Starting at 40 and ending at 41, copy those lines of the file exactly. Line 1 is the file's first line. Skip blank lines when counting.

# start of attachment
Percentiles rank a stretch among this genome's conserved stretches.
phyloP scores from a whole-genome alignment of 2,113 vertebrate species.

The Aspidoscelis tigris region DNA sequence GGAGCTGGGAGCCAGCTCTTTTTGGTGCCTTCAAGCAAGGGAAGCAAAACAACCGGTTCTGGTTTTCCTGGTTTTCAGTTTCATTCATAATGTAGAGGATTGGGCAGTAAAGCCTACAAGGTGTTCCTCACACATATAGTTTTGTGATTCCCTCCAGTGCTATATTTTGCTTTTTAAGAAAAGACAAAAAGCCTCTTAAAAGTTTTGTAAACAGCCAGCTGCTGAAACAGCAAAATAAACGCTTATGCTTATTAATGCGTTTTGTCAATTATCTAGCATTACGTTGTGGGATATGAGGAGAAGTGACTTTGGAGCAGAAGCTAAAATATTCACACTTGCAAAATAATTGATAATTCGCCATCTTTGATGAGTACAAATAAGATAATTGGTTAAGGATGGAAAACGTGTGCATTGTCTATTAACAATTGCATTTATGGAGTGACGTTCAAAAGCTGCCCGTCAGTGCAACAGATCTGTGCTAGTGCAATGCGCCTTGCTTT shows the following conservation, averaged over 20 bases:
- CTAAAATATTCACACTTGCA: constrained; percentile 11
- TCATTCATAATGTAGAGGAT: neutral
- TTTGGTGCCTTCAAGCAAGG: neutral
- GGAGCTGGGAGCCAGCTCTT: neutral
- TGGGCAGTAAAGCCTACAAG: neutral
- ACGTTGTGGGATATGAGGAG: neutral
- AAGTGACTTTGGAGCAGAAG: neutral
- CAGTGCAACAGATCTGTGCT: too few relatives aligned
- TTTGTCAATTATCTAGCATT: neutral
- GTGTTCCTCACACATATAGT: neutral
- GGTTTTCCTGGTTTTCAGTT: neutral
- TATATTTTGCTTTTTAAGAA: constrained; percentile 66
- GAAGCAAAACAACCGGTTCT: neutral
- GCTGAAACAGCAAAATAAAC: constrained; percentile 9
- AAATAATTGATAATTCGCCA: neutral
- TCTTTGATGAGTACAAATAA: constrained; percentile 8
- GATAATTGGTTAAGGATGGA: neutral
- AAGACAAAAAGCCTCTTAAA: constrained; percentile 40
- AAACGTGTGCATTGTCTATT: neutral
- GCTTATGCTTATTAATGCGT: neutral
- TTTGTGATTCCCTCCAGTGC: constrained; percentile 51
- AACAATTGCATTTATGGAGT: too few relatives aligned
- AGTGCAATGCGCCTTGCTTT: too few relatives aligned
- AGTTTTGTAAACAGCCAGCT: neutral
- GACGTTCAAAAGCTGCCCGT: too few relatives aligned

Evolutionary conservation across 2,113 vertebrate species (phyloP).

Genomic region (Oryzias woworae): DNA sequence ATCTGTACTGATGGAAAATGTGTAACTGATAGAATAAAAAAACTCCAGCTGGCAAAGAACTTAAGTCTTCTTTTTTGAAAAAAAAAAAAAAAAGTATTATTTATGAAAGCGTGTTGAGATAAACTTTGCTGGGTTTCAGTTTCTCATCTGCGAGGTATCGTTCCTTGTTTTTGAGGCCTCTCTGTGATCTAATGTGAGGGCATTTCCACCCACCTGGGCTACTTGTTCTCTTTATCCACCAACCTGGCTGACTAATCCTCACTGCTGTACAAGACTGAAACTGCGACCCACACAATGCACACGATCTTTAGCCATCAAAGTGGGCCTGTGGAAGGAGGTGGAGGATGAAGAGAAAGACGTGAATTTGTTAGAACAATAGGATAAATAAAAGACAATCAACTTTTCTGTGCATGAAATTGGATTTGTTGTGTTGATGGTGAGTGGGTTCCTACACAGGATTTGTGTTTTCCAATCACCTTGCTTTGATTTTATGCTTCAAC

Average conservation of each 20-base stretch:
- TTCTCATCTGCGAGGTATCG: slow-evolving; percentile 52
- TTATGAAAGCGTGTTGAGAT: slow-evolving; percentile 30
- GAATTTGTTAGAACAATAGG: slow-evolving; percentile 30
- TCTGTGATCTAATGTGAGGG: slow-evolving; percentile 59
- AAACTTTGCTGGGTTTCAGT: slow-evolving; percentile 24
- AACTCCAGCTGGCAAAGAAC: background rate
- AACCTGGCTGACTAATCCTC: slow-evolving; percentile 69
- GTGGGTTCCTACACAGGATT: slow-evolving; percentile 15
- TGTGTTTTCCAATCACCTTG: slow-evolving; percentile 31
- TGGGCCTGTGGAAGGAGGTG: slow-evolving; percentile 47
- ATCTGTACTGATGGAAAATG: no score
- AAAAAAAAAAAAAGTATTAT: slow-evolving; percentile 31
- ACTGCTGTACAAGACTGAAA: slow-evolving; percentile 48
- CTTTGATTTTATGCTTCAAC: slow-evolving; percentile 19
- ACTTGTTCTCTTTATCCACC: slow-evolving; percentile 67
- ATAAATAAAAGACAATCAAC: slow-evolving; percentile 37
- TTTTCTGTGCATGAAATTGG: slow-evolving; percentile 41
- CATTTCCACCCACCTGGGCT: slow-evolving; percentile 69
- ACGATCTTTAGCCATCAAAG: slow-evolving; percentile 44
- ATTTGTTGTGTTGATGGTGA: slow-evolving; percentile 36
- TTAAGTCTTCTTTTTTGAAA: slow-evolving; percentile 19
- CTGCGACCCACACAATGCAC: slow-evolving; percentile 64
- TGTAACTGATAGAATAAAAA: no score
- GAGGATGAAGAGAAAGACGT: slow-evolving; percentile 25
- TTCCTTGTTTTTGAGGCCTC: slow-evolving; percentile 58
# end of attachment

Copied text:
- TGTGTTTTCCAATCACCTTG: slow-evolving; percentile 31
- TGGGCCTGTGGAAGGAGGTG: slow-evolving; percentile 47